Wednesday, September 8, 2010

Movie with Abe: Flipped

Directed by Rob Reiner
Released August 27, 2010

Rob Reiner is an extremely versatile director who has successfully made legal thrillers (“A Few Good Men”), all-out thrillers (“Misery”), fantasy adventures (“The Princess Bride”), mockumentaries (“This Is Spinal Tap”), and most importantly, romantic comedies. His most iconic entry is “When Harry Met Sally,” another fantastic one is “The American President,” and then there’s his most recent flop, the multi-generational riff on “The Graduate,” the 2005 film “Rumor Has It…” Fortunately, Reiner is back on his game, adapting “Flipped,” the 2001 novel of the same name by Wendelin Van Draanen into a heartwarming and entirely entertaining comedy.

Trying to posit granddaughters and grandmothers on the same romantic plane really didn’t work well in “Rumor Has It,” so Reiner has wisely settled on just one generation now. It’s hardly like his past films, however, since the protagonists and budding lovebirds in this film are only in the eighth grade. This clever romance pits two young neighbors against each other by presenting conflicting viewpoints of their never quite on romance, perceived very differently by each of them. The “flipped” perceptions of reality aren’t black and white, and showcasing events in a way that doesn’t make either party seem completely crazy helps enhance the reality of the situation. While shy Bryce doesn’t actually like chatty Juli, it’s not hard to comprehend how the lovestruck Juli might misinterpret his actions to believe that she’s all he ever thinks about.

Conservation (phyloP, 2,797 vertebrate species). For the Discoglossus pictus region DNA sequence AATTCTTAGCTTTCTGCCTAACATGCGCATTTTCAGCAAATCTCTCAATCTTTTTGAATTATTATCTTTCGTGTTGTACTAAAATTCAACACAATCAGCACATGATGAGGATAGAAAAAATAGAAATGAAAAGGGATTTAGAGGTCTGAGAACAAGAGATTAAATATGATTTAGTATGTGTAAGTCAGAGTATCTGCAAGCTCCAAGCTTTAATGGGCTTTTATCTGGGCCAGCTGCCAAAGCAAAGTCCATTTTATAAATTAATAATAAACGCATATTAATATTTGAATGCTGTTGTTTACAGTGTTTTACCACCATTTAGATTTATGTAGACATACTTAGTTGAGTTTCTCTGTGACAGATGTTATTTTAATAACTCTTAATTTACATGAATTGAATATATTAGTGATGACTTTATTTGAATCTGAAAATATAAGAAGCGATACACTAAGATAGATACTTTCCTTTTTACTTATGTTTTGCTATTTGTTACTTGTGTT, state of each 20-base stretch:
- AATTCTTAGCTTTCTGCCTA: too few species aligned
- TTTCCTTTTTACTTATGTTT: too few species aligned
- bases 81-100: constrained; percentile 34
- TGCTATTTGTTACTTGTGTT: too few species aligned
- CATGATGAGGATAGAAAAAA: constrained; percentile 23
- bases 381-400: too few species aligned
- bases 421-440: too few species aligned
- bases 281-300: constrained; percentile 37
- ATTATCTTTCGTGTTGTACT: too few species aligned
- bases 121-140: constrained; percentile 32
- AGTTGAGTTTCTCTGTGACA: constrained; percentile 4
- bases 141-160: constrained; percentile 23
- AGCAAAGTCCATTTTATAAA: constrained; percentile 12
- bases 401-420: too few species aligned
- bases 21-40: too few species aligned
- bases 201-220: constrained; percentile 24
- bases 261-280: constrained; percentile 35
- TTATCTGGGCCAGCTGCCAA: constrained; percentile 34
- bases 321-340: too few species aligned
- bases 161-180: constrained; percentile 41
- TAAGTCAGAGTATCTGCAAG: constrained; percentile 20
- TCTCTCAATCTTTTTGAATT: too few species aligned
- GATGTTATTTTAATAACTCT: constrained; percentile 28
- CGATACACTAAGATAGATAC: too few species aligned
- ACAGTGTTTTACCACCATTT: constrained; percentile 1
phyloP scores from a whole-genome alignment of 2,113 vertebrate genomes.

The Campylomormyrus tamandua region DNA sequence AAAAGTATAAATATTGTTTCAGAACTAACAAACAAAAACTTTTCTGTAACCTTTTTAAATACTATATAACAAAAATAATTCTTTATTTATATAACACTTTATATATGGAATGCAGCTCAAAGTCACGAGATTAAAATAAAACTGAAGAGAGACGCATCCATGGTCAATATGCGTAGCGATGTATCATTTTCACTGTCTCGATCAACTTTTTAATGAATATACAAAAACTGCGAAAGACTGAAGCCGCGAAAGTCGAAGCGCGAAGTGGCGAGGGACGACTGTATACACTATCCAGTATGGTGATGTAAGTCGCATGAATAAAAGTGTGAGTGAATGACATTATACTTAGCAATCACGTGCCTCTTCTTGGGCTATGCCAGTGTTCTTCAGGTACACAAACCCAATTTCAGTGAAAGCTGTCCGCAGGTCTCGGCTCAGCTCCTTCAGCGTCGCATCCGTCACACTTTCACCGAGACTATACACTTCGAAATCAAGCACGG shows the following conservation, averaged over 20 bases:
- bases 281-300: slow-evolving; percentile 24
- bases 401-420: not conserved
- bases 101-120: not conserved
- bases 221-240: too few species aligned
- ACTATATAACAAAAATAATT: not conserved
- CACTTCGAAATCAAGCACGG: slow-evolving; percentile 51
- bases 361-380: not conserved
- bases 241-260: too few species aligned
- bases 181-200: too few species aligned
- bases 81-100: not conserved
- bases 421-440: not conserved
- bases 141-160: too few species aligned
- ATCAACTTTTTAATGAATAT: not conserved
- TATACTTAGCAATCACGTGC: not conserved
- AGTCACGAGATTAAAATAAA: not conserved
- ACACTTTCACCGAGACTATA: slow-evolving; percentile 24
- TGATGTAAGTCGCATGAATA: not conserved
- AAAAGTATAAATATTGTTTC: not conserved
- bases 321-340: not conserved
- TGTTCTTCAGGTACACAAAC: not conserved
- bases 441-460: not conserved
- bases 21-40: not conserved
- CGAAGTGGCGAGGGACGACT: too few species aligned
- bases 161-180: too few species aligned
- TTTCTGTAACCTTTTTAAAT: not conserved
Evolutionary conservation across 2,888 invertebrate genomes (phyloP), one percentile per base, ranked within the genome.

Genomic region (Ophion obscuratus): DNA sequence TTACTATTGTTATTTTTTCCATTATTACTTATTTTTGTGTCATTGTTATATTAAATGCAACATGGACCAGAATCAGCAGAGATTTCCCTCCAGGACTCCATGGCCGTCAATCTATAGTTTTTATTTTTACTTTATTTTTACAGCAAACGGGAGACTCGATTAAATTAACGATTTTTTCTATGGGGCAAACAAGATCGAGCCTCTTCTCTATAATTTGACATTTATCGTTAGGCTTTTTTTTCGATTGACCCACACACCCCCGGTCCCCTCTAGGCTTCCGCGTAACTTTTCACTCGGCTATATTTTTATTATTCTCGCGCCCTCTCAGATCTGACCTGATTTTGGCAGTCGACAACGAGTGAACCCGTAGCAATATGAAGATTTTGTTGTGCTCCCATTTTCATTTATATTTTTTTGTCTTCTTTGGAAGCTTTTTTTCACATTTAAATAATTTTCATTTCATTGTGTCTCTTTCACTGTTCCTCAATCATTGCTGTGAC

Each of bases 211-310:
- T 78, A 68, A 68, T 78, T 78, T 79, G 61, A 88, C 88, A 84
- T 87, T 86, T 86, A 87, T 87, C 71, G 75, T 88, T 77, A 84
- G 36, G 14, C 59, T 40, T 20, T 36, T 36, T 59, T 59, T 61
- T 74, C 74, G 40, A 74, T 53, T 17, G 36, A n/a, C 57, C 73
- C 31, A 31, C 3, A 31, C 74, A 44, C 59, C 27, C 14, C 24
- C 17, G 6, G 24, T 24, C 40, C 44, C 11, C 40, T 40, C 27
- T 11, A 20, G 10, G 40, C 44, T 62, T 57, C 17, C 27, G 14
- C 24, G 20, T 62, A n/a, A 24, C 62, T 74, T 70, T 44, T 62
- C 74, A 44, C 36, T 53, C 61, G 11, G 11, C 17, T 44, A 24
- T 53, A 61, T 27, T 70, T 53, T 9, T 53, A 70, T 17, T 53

The film plays perfectly on the sentiments and tendencies of young boys and young girls, and the progression of Bryce and Juli from second graders to eighth graders offers amusing opportunities for change and development. The film is also set in the 1960s, which allows for heavy stereotyping and broadly-defined traits of the families (Juli’s clan, for example, is rather poor). A host of talented actors, most familiar from memorable television roles, including Anthony Edwards, John Mahoney, Rebecca De Mornay, Penelope Ann Miller, and Kevin Weisman, leads the cast, but they aren’t the real stars. Fifteen-year-old Callan McAuliffe, in his first feature film role, is just right as Bryce, often seen sporting a clueless, blank stare that demonstrates just how in over his head he is with Juli. The real star of the film is the magnificent Madeline Carroll, who at fourteen acts much older than her age but still delivers a convincing and winning portrayal of a thirteen-year-old girl. The two young leads have an excellent backdrop for their breakout roles, in this film that’s uncomfortable at times and absolutely hilarious at others. The trajectory of arcs is spot-on, and this is one delightful, terrific movie.


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